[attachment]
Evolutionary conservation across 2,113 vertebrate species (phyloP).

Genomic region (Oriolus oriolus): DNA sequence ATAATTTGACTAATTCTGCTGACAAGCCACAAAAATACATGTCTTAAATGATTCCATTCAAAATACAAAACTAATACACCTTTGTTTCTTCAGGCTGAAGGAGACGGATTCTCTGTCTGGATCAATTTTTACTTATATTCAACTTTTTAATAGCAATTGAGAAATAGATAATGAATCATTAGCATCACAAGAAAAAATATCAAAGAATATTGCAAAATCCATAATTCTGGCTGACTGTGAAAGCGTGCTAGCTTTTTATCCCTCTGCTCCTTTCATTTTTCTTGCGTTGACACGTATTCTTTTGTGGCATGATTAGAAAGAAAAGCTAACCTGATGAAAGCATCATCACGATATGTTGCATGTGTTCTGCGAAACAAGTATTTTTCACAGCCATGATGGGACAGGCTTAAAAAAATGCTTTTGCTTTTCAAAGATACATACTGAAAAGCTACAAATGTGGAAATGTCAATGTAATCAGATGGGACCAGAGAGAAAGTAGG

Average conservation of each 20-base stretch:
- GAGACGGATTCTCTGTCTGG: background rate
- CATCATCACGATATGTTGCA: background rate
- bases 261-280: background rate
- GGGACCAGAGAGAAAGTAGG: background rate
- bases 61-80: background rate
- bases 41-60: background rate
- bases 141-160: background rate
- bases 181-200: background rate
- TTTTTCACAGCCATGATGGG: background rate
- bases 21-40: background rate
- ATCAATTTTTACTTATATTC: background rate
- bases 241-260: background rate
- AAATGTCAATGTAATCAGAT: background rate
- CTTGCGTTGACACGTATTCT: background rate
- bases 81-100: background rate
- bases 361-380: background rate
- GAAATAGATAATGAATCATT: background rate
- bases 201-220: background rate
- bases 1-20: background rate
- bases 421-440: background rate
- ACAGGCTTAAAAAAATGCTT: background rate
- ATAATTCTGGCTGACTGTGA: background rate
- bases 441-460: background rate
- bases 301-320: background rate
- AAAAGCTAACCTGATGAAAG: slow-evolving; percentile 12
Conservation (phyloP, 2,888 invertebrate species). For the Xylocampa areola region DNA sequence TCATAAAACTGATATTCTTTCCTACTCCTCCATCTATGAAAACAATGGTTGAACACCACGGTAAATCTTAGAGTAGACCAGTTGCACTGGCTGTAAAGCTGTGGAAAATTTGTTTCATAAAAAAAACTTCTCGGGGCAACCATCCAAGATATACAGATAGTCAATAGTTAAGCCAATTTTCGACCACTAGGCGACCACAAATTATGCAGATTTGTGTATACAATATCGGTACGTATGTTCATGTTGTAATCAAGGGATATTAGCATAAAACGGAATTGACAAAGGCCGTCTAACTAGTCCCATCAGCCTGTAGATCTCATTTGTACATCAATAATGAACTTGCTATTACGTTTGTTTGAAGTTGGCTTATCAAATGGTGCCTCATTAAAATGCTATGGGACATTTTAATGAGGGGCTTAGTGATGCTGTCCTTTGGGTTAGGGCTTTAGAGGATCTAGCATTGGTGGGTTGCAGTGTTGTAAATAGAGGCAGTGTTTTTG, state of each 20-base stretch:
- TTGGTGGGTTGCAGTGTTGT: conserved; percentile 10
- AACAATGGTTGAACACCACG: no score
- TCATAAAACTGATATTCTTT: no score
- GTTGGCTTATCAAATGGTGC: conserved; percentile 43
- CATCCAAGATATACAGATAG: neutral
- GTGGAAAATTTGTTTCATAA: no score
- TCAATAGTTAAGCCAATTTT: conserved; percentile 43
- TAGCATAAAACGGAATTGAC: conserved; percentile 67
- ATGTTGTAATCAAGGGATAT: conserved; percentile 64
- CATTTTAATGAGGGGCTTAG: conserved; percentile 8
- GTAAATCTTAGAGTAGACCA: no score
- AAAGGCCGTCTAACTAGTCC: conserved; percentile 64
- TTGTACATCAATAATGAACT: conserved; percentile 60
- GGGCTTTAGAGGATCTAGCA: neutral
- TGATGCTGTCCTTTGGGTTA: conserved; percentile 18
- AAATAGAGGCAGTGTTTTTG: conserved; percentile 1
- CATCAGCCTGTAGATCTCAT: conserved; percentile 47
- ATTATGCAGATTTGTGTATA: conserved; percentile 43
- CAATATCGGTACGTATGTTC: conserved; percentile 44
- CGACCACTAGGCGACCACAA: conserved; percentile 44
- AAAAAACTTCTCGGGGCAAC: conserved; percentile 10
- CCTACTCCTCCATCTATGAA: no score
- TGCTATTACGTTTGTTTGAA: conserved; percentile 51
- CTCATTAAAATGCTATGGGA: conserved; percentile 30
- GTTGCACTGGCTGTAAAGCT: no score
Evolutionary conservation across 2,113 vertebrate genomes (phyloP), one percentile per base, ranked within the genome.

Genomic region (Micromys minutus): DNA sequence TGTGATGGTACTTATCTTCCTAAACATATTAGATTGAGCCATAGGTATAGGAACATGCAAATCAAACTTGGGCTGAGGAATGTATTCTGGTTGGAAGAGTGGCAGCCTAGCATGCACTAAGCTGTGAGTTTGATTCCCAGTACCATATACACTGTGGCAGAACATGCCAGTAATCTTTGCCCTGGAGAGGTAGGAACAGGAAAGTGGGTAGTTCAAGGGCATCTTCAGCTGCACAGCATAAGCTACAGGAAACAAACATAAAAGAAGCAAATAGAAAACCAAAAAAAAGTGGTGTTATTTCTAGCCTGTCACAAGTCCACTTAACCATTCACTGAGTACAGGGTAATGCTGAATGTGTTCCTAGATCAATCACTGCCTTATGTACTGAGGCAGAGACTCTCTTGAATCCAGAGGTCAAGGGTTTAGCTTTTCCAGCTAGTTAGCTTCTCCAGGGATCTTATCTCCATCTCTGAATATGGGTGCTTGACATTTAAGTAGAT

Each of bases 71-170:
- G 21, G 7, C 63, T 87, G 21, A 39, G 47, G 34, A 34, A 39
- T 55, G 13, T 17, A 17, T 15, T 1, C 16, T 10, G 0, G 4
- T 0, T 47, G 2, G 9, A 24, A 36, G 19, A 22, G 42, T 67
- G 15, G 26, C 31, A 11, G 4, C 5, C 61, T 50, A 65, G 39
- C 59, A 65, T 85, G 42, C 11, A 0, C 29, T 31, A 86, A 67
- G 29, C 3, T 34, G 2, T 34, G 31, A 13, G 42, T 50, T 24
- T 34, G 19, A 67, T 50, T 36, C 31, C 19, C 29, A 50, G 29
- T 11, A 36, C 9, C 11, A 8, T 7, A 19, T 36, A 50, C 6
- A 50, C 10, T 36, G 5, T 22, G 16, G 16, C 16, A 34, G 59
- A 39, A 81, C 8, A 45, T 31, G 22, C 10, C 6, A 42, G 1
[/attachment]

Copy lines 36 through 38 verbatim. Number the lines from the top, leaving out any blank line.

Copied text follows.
- TCAATAGTTAAGCCAATTTT: conserved; percentile 43
- TAGCATAAAACGGAATTGAC: conserved; percentile 67
- ATGTTGTAATCAAGGGATAT: conserved; percentile 64